Large crowds gathered up and down Chamblee Dunwoody Road on July 18, 1996, to watch the Olympic torch pass on the way to Atlanta.

Carol Mason of Dunwoody shared her memories of the day.

“I remember standing on the side of Chamblee Dunwoody in front of the Redfield Subdivision with my family watching the historic event and then celebrating at Mexico City Gourmet,” she said.

The Olympic torch circa 1996

The Olympic torch passes along Chamblee Dunwoody Road in front of Starbucks.

Mason says her family just missed being in Los Angeles when the Olympics came there, so they gave away their tickets. When the Olympics came to Atlanta she volunteered as a driver for North Korea.

“I loved being part of the 1996 Olympics,” she said.

Suzanne Huff, executive director of Dunwoody Preservation Trust, watched with her family, standing close to Starbucks. She was with her parents, Ken and Alta Birdsong and daughter Meagan.

“I remember picking up Meagan from Children’s World (now KinderCare) and taking her out to Chamblee-Dunwoody Road,” Huff recalled.

High school and college friend Allyson Arnold Wagner and daughter Olivia joined the Huff family for the momentous occasion.

“Seemed like we were waiting forever but it came and went quickly,” she said.

Ann Nickerson was also watching on Chamblee Dunwoody Road. She remembers that Carlton Bruner, a Dunwoody High School graduate, made the Olympic swim team.

“We were so proud of him in the Branches where he started, and the Dynamos!” she said.

Nickerson’s daughter Denise was an interpreter for the French entourage, and the Nickerson family hosted a French girl during the Olympics.

The day of the bombing at Centennial Olympic Park was a time of panic because it took a while to receive a phone call from Denise and their guest who were at the park.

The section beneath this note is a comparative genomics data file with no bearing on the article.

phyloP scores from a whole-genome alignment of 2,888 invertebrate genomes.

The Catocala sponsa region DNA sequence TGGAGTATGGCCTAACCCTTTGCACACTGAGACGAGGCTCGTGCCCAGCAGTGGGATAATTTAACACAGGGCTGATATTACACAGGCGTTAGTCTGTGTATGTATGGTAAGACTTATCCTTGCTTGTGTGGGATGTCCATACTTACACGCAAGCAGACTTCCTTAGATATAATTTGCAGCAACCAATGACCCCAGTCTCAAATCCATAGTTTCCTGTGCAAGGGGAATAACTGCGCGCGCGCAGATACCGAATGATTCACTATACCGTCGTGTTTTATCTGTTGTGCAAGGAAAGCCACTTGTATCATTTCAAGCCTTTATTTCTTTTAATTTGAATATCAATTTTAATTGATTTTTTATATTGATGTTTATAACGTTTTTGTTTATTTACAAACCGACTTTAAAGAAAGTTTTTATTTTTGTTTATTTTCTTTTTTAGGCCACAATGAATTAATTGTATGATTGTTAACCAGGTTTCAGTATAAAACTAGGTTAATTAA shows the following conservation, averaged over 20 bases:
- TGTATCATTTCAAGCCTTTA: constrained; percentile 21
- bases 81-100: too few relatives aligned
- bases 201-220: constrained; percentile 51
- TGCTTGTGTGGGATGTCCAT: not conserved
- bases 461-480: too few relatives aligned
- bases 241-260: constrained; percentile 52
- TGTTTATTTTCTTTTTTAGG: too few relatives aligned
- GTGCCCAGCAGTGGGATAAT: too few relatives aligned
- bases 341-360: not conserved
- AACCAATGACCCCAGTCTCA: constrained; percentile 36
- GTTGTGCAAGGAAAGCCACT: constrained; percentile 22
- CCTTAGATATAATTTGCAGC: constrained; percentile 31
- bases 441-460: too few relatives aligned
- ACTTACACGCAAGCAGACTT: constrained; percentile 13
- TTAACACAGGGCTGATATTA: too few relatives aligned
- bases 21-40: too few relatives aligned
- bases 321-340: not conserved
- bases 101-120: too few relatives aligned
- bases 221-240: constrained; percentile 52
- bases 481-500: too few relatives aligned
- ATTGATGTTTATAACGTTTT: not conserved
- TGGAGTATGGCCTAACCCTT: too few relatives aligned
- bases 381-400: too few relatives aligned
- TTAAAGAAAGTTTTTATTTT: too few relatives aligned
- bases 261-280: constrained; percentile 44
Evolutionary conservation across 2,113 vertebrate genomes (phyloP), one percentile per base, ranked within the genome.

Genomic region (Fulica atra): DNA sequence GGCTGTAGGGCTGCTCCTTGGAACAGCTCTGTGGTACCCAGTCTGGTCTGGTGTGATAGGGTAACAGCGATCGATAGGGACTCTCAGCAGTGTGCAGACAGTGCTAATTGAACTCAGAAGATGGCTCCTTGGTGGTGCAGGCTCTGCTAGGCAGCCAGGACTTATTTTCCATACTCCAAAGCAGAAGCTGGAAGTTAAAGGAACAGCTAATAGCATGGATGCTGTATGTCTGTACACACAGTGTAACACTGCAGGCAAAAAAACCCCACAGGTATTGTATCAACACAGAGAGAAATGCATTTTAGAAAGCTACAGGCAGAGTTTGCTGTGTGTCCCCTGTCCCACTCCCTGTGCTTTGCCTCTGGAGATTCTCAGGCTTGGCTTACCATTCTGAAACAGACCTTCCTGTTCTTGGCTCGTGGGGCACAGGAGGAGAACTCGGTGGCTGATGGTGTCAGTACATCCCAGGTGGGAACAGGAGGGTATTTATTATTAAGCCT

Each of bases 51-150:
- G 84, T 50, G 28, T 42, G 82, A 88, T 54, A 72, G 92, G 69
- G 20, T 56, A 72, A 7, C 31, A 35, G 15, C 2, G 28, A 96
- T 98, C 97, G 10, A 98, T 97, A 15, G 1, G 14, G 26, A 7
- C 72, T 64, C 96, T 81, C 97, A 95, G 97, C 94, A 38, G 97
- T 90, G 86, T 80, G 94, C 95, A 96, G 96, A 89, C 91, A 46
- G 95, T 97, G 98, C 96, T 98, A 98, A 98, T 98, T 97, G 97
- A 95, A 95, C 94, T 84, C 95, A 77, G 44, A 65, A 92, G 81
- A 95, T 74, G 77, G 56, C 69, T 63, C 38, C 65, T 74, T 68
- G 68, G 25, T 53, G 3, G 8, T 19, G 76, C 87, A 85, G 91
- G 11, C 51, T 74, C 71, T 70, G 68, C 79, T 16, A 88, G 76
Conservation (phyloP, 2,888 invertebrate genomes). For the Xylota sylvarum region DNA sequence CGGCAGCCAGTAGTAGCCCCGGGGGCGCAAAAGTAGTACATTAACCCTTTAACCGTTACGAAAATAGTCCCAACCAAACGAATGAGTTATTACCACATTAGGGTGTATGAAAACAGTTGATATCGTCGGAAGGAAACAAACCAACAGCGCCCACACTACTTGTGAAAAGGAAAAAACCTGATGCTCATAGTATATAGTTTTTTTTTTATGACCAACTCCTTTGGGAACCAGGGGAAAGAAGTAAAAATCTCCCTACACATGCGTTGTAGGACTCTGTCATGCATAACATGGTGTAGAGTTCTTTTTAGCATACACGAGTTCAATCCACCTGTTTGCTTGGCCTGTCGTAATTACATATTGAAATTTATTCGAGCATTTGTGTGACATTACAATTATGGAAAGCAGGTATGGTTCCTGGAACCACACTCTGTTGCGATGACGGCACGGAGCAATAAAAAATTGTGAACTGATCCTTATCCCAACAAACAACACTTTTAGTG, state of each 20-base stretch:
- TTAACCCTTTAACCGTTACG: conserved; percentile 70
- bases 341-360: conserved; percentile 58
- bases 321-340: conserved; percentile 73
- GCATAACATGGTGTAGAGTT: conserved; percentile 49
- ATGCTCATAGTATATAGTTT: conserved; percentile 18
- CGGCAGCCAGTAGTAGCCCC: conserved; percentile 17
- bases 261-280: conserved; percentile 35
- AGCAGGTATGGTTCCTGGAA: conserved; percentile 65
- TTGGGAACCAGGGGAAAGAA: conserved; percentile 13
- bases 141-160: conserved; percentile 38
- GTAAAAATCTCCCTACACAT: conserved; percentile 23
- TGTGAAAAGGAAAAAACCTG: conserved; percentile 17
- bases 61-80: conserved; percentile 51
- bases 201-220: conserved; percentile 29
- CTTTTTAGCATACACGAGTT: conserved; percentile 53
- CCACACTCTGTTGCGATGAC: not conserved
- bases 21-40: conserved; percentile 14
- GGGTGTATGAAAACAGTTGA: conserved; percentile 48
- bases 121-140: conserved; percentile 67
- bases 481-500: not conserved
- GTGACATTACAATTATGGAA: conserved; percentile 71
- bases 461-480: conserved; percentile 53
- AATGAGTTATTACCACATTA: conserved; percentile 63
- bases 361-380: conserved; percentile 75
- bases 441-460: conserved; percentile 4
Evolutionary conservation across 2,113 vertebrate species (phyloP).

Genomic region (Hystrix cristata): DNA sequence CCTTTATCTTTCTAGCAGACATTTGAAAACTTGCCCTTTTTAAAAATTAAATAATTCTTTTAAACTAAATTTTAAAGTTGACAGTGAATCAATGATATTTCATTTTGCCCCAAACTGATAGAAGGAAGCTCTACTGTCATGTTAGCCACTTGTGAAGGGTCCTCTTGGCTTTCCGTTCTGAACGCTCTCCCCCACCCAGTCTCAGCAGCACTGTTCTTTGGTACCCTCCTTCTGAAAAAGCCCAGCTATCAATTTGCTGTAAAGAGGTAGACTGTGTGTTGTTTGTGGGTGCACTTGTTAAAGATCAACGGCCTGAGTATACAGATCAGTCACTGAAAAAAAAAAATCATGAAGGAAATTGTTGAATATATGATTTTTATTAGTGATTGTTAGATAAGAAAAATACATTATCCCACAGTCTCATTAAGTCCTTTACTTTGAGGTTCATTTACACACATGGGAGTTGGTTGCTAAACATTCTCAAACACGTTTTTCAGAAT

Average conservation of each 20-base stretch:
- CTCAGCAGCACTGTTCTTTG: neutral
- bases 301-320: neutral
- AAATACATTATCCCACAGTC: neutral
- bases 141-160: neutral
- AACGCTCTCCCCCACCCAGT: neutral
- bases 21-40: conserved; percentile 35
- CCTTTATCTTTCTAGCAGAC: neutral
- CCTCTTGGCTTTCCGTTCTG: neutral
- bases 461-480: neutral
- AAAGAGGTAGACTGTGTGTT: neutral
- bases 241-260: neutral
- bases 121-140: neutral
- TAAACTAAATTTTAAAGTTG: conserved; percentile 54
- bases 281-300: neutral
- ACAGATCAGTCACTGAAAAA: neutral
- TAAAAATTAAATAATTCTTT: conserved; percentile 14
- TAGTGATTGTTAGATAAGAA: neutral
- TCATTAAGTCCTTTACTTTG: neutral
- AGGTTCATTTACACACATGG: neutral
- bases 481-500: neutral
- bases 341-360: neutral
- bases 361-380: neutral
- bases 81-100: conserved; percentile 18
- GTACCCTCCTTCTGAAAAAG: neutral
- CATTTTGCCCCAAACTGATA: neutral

Despite that tense evening, Nickerson remembers the event as “a once in a lifetime journey and I cherish all the memories,”

Faye and Michael Sklar were living on Harris Circle off Chamblee Dunwoody Road at the time and remember the day well. Their daughters, Joy Frazier and Joanna Frazier set up a lemonade stand along with their friend Amy.

Michael Sklar remembers the tall torch bearer and the police officer in the area who was friendly and talked with the children.

Joy made a sign that read “Harris Circle Welcomes the Torch.”

“Being there was a treat,” Faye Sklar said. “Who’d have expected the torch to come through our little neighborhood?”

Cheek-Spruill House during Olympic torch pass 1996

Members of the community working to save the Cheek-Spruill House gathered in front of the home to watch the torch pass and share their mission.

Kathy and Tom Florence moved to Dunwoody less than a year before the Olympics came to Atlanta. They took their children and niece to the front of the Cheek-Spruill House to view the Olympic torch pass.

“There was a huge crowd gathered to watch and I remember feeling extremely proud to be a part of this community,” Kathy recalled. “This was our first experience at the Cheek-Spruill property and a poignant and special memory as it wasn’t long after that I became active in Dunwoody Preservation Trust. Tom and I served as presidents 2009-2011, during the years that the property was completely renovated.”

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